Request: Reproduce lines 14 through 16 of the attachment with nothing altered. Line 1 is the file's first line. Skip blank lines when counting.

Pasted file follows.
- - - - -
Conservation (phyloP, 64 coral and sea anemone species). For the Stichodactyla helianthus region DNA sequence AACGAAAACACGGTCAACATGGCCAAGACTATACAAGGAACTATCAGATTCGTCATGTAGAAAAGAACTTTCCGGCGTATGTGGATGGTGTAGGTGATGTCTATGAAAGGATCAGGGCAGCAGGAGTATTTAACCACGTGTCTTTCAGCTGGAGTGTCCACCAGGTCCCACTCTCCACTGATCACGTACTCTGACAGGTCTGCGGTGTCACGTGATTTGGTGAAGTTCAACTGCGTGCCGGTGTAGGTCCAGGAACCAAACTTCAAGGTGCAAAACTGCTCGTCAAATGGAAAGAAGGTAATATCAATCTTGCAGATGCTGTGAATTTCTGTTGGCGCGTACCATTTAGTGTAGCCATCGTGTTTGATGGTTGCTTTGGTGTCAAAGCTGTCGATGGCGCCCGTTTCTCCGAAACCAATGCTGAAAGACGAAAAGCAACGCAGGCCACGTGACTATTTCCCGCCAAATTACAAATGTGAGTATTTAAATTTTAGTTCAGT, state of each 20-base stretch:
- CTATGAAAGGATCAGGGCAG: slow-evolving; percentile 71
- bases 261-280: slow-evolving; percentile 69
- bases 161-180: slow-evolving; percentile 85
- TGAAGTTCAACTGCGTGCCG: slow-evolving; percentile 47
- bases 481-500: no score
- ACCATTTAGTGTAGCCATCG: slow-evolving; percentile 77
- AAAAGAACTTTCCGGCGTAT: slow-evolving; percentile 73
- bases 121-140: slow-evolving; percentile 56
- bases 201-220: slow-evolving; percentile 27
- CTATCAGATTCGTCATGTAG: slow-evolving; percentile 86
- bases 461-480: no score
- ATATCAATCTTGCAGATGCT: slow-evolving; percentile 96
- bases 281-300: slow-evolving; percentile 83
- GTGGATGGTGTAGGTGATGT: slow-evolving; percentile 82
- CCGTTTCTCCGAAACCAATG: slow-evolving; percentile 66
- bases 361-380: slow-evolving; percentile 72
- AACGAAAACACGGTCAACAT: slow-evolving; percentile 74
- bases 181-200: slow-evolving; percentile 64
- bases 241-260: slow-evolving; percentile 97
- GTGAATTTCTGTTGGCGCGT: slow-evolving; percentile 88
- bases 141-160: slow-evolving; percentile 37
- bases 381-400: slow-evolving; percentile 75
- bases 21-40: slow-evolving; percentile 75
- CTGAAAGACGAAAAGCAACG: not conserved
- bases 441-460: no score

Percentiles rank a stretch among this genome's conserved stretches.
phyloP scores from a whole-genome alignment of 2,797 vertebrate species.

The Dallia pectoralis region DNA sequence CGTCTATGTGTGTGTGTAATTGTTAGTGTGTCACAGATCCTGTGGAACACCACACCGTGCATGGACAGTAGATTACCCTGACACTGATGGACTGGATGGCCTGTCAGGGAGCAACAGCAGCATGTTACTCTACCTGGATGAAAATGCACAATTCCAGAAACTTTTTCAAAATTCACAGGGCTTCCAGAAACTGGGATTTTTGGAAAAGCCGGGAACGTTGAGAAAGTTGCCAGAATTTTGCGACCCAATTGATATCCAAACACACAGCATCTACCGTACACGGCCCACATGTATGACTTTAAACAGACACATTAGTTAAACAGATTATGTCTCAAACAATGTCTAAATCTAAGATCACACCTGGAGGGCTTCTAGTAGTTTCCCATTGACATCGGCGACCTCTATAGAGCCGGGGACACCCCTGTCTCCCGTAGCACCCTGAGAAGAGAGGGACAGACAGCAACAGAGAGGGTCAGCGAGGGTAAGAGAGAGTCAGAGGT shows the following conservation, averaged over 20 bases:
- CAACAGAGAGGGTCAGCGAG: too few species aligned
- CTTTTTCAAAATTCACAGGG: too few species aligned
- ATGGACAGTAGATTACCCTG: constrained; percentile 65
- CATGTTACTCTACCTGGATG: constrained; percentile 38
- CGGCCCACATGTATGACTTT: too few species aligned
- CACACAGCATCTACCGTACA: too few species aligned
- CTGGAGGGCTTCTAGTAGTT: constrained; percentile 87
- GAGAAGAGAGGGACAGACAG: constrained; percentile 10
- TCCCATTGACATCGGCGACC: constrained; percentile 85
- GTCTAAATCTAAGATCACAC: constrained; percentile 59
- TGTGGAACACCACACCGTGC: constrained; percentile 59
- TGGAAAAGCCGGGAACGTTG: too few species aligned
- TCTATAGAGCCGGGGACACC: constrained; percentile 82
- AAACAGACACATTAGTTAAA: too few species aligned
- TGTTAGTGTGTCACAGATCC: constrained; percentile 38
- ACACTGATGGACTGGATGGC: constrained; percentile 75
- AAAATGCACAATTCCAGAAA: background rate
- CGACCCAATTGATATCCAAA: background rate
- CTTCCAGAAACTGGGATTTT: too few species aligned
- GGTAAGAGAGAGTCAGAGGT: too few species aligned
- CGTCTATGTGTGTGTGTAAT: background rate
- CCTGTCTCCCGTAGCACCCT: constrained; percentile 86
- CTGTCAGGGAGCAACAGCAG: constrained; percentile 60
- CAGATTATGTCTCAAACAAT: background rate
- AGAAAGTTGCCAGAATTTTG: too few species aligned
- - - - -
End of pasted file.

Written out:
- bases 281-300: slow-evolving; percentile 83
- GTGGATGGTGTAGGTGATGT: slow-evolving; percentile 82
- CCGTTTCTCCGAAACCAATG: slow-evolving; percentile 66